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Making an Entrance
An entrance hall is the first thing people see when entering your home, but it is also an area which is easily forgotten.
In many homes a hallway can be a gloomy, windowless passage which does nothing more than join rooms up.
Often people forget to decorate their hallway as it is a part of the house where no-one stays for a long period of time. But when you open your front door your hall is where your home starts and as such should be given the attention it quite rightly deserves. Whether you want to make an impact or just create a welcoming space, the rule of thumb is to keep a hallway bright, clean and clutter free.
The Victorians and Edwardians knew what they were doing when they created terraced homes, which we see in every town and city, as they built them with stained glass windows in the doors. For reasons, possibly related to privacy or security, these festivals of light have been replaced by solid doors and in the process have downgraded the homely entrance to a dark utilitarian passage.
So when considering your hall, start with the door. As with this example, smoked glass offers privacy but also welcomes light. (The shuttered windows are beautiful too!) By keeping the door design simple and in keeping with the era of your home, you can choose a contemporary colour to match your home’s style without detracting from the character of the house, we offer a shutters in a variety of colours so you can ensure your whole house matches.
Keep in mind that halls are high traffic areas. Therefore embedding an oversized doormat into the carpet or flooring of your choice will help keep muddy footprints a little more manageable, you can even create a personalized doormat at Not On The Highstreet. While considering flooring, even with my mantra of light and bright in mind, avoid solid cream carpets especially if you have children and dogs. Wooden flooring, sea grass or tiles may be a better option. If you are determined to have cream carpets, remember to choose one with a “high domestic use” tag on it and ideally with a mix of varying shades of cream to coffee patterns so the inevitable dirt will be less visible.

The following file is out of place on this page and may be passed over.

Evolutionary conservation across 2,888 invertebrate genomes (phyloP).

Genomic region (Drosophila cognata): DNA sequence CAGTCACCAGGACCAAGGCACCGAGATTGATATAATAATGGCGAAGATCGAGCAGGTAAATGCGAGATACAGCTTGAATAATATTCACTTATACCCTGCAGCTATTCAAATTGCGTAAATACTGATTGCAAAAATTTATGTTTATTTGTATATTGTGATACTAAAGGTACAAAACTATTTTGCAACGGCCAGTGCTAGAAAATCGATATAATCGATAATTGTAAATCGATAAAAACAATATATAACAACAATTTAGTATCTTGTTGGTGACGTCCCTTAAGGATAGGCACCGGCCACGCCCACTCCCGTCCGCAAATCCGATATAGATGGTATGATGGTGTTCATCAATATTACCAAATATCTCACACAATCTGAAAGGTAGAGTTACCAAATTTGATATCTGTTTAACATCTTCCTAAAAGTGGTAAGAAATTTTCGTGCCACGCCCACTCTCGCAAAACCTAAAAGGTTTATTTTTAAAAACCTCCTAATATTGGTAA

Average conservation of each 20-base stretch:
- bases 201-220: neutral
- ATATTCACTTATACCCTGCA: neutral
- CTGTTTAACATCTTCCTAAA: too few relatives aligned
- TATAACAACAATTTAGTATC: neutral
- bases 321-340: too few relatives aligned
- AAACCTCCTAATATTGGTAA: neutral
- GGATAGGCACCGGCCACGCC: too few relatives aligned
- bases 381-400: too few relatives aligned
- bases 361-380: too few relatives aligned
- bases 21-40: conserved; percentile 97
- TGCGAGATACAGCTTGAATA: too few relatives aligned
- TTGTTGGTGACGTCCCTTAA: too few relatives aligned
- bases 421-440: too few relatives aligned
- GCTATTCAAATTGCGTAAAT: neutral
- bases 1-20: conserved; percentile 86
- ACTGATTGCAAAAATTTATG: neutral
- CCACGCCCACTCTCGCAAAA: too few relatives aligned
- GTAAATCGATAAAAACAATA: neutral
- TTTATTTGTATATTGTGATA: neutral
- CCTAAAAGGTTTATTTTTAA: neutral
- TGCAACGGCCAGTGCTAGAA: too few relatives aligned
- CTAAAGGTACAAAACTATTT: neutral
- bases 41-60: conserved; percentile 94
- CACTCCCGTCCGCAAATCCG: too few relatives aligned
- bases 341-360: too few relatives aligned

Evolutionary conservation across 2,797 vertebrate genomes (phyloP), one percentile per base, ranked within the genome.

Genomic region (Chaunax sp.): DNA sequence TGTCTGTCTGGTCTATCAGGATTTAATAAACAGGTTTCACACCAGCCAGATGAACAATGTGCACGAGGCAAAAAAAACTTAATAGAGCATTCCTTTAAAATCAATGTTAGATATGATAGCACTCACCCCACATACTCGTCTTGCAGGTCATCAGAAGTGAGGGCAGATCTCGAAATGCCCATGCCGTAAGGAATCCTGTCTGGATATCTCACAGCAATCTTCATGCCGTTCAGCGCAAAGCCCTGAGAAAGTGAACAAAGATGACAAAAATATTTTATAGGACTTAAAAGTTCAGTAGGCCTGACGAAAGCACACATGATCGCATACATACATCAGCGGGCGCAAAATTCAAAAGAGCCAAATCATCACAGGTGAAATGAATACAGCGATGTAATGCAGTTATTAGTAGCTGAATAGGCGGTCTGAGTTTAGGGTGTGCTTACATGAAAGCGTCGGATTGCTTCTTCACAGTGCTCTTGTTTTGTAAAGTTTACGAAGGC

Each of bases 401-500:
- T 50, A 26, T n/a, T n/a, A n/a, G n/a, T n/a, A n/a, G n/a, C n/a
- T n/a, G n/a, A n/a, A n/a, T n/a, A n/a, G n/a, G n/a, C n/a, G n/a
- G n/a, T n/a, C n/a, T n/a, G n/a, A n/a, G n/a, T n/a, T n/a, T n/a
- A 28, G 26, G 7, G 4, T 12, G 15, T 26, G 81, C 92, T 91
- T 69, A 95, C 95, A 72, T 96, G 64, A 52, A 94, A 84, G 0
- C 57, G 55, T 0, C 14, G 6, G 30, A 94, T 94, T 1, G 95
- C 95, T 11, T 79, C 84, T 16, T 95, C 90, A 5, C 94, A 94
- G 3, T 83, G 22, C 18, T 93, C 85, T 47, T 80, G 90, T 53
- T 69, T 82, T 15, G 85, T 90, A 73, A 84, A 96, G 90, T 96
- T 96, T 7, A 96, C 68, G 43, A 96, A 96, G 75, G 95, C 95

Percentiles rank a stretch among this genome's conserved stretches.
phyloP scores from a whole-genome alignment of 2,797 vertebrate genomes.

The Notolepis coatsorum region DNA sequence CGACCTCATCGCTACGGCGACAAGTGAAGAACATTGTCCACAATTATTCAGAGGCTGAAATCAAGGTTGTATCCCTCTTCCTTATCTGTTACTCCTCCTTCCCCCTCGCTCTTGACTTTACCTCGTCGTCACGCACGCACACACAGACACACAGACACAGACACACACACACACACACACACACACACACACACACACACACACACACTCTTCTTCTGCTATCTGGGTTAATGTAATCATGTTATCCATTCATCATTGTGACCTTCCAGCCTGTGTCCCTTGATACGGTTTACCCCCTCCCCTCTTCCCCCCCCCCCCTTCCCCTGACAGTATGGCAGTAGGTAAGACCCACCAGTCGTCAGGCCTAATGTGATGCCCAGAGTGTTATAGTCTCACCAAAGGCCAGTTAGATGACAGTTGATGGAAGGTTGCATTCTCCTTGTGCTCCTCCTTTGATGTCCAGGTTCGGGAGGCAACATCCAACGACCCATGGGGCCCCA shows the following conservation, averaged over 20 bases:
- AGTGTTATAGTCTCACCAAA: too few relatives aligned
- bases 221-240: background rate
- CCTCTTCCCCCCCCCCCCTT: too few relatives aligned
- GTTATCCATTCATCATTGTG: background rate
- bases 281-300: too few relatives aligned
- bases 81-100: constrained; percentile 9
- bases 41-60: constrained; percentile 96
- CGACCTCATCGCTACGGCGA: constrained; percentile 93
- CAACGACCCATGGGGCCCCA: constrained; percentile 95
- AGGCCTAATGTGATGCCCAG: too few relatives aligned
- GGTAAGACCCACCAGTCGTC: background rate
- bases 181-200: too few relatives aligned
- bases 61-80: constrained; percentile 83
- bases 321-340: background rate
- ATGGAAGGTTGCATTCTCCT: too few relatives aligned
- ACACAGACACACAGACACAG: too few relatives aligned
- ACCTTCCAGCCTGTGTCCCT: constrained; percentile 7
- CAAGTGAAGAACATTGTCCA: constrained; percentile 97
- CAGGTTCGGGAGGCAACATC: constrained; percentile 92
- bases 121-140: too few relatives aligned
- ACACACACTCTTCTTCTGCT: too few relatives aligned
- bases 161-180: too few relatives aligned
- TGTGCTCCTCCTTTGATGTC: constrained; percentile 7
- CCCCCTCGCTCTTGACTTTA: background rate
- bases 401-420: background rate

Once inside, light – bright – clutter free is the mantra to chant while considering decorating options. As soon as you put a shelf or coat hook in the entrance to your home you are doomed! A large bulge or unsightly outerwear encroaches into the tight space and turns into a navigation hazard. The simple, elegant shelf becomes festooned with old post, bags and junk. Placing Objet d’art on the floor in “dead spaces” also prevents them from becoming “dumping zones”.
Of course, we need to put our jackets and bags somewhere but by placing coat hooks, shoe racks or umbrella stands at the far end or your hallway, ideally tucked into a cavity, under or behind the stairs, it encourages people to enter the tranquil oasis of your home and enjoy the space before disrobing. John Lewis have a wide range of house and garden accessories that suit any décor.
To add a feeling or more light and an open feel, consider changing wooden or painted banisters for glass ones. The visual impact of the space will magically open up. The added benefit of this minimalist approach to the first few meters of your house also enables you and others to appreciate the wall art you have loving collected.
As the walls come down in our open plan life just remember that poor, forgotten space by the front door. It really can set the stage for the rest of your home. Treat it with love and respect.